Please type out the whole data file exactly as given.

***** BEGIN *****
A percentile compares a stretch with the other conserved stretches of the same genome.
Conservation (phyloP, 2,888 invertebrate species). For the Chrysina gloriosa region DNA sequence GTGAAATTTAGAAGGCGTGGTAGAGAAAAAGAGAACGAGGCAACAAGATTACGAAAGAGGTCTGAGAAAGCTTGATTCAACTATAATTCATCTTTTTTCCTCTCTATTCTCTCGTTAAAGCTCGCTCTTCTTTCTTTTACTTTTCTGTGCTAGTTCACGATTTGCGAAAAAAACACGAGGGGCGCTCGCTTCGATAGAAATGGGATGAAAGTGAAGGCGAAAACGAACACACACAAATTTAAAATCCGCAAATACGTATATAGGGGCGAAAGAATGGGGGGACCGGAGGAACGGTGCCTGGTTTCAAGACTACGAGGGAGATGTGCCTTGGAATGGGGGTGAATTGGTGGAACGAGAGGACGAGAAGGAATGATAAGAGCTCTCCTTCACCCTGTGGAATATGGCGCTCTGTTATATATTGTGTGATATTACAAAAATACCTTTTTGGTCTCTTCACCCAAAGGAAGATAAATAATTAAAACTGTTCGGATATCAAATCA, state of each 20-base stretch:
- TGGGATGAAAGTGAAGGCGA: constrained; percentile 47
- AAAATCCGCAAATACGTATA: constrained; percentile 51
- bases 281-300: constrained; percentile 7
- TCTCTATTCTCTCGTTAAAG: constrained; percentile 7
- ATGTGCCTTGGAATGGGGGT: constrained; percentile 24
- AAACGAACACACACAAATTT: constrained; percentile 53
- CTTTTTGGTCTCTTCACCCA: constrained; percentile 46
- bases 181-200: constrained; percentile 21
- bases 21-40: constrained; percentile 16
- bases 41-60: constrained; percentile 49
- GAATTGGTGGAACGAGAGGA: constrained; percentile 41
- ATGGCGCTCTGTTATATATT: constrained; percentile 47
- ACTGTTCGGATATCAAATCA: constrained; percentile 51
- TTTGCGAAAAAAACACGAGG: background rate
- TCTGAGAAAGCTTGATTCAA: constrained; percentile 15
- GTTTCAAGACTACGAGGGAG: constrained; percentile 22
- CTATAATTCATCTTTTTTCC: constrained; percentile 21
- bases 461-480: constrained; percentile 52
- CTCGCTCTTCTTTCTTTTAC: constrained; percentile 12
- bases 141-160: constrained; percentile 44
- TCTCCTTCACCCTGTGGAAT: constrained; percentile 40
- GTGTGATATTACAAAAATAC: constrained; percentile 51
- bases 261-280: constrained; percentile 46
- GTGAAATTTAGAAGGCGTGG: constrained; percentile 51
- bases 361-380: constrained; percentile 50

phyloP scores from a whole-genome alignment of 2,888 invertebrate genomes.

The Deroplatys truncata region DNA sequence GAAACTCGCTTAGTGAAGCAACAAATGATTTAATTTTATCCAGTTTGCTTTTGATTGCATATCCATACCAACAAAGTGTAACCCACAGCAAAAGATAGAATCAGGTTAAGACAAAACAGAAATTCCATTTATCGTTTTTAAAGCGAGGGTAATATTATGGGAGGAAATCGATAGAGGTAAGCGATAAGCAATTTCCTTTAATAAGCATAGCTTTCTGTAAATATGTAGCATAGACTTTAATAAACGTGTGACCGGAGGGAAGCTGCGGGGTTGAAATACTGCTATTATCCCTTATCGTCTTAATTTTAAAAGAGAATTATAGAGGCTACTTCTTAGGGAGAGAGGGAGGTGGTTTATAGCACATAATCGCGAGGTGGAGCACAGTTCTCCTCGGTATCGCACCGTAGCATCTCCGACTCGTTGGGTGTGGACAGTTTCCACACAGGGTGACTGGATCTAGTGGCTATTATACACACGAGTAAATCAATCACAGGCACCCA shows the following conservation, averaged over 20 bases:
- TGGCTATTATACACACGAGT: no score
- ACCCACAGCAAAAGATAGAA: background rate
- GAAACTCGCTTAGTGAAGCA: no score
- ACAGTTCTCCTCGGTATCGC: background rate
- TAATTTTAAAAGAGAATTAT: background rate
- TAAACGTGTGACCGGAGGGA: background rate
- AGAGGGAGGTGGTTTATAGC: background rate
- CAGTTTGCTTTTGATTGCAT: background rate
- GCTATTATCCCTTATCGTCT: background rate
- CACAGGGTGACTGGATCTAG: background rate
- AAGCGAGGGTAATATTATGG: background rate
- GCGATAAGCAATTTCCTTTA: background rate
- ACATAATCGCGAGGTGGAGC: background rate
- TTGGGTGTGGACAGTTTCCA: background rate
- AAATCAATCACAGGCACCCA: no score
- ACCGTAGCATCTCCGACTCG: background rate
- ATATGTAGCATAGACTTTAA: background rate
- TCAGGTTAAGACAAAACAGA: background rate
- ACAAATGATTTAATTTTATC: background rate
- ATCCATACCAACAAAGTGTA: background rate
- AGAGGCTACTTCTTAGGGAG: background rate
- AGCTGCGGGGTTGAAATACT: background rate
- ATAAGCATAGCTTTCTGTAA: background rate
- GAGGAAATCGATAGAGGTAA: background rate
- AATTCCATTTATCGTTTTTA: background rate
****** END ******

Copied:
A percentile compares a stretch with the other conserved stretches of the same genome.
Conservation (phyloP, 2,888 invertebrate species). For the Chrysina gloriosa region DNA sequence GTGAAATTTAGAAGGCGTGGTAGAGAAAAAGAGAACGAGGCAACAAGATTACGAAAGAGGTCTGAGAAAGCTTGATTCAACTATAATTCATCTTTTTTCCTCTCTATTCTCTCGTTAAAGCTCGCTCTTCTTTCTTTTACTTTTCTGTGCTAGTTCACGATTTGCGAAAAAAACACGAGGGGCGCTCGCTTCGATAGAAATGGGATGAAAGTGAAGGCGAAAACGAACACACACAAATTTAAAATCCGCAAATACGTATATAGGGGCGAAAGAATGGGGGGACCGGAGGAACGGTGCCTGGTTTCAAGACTACGAGGGAGATGTGCCTTGGAATGGGGGTGAATTGGTGGAACGAGAGGACGAGAAGGAATGATAAGAGCTCTCCTTCACCCTGTGGAATATGGCGCTCTGTTATATATTGTGTGATATTACAAAAATACCTTTTTGGTCTCTTCACCCAAAGGAAGATAAATAATTAAAACTGTTCGGATATCAAATCA, state of each 20-base stretch:
- TGGGATGAAAGTGAAGGCGA: constrained; percentile 47
- AAAATCCGCAAATACGTATA: constrained; percentile 51
- bases 281-300: constrained; percentile 7
- TCTCTATTCTCTCGTTAAAG: constrained; percentile 7
- ATGTGCCTTGGAATGGGGGT: constrained; percentile 24
- AAACGAACACACACAAATTT: constrained; percentile 53
- CTTTTTGGTCTCTTCACCCA: constrained; percentile 46
- bases 181-200: constrained; percentile 21
- bases 21-40: constrained; percentile 16
- bases 41-60: constrained; percentile 49
- GAATTGGTGGAACGAGAGGA: constrained; percentile 41
- ATGGCGCTCTGTTATATATT: constrained; percentile 47
- ACTGTTCGGATATCAAATCA: constrained; percentile 51
- TTTGCGAAAAAAACACGAGG: background rate
- TCTGAGAAAGCTTGATTCAA: constrained; percentile 15
- GTTTCAAGACTACGAGGGAG: constrained; percentile 22
- CTATAATTCATCTTTTTTCC: constrained; percentile 21
- bases 461-480: constrained; percentile 52
- CTCGCTCTTCTTTCTTTTAC: constrained; percentile 12
- bases 141-160: constrained; percentile 44
- TCTCCTTCACCCTGTGGAAT: constrained; percentile 40
- GTGTGATATTACAAAAATAC: constrained; percentile 51
- bases 261-280: constrained; percentile 46
- GTGAAATTTAGAAGGCGTGG: constrained; percentile 51
- bases 361-380: constrained; percentile 50

phyloP scores from a whole-genome alignment of 2,888 invertebrate genomes.

The Deroplatys truncata region DNA sequence GAAACTCGCTTAGTGAAGCAACAAATGATTTAATTTTATCCAGTTTGCTTTTGATTGCATATCCATACCAACAAAGTGTAACCCACAGCAAAAGATAGAATCAGGTTAAGACAAAACAGAAATTCCATTTATCGTTTTTAAAGCGAGGGTAATATTATGGGAGGAAATCGATAGAGGTAAGCGATAAGCAATTTCCTTTAATAAGCATAGCTTTCTGTAAATATGTAGCATAGACTTTAATAAACGTGTGACCGGAGGGAAGCTGCGGGGTTGAAATACTGCTATTATCCCTTATCGTCTTAATTTTAAAAGAGAATTATAGAGGCTACTTCTTAGGGAGAGAGGGAGGTGGTTTATAGCACATAATCGCGAGGTGGAGCACAGTTCTCCTCGGTATCGCACCGTAGCATCTCCGACTCGTTGGGTGTGGACAGTTTCCACACAGGGTGACTGGATCTAGTGGCTATTATACACACGAGTAAATCAATCACAGGCACCCA shows the following conservation, averaged over 20 bases:
- TGGCTATTATACACACGAGT: no score
- ACCCACAGCAAAAGATAGAA: background rate
- GAAACTCGCTTAGTGAAGCA: no score
- ACAGTTCTCCTCGGTATCGC: background rate
- TAATTTTAAAAGAGAATTAT: background rate
- TAAACGTGTGACCGGAGGGA: background rate
- AGAGGGAGGTGGTTTATAGC: background rate
- CAGTTTGCTTTTGATTGCAT: background rate
- GCTATTATCCCTTATCGTCT: background rate
- CACAGGGTGACTGGATCTAG: background rate
- AAGCGAGGGTAATATTATGG: background rate
- GCGATAAGCAATTTCCTTTA: background rate
- ACATAATCGCGAGGTGGAGC: background rate
- TTGGGTGTGGACAGTTTCCA: background rate
- AAATCAATCACAGGCACCCA: no score
- ACCGTAGCATCTCCGACTCG: background rate
- ATATGTAGCATAGACTTTAA: background rate
- TCAGGTTAAGACAAAACAGA: background rate
- ACAAATGATTTAATTTTATC: background rate
- ATCCATACCAACAAAGTGTA: background rate
- AGAGGCTACTTCTTAGGGAG: background rate
- AGCTGCGGGGTTGAAATACT: background rate
- ATAAGCATAGCTTTCTGTAA: background rate
- GAGGAAATCGATAGAGGTAA: background rate
- AATTCCATTTATCGTTTTTA: background rate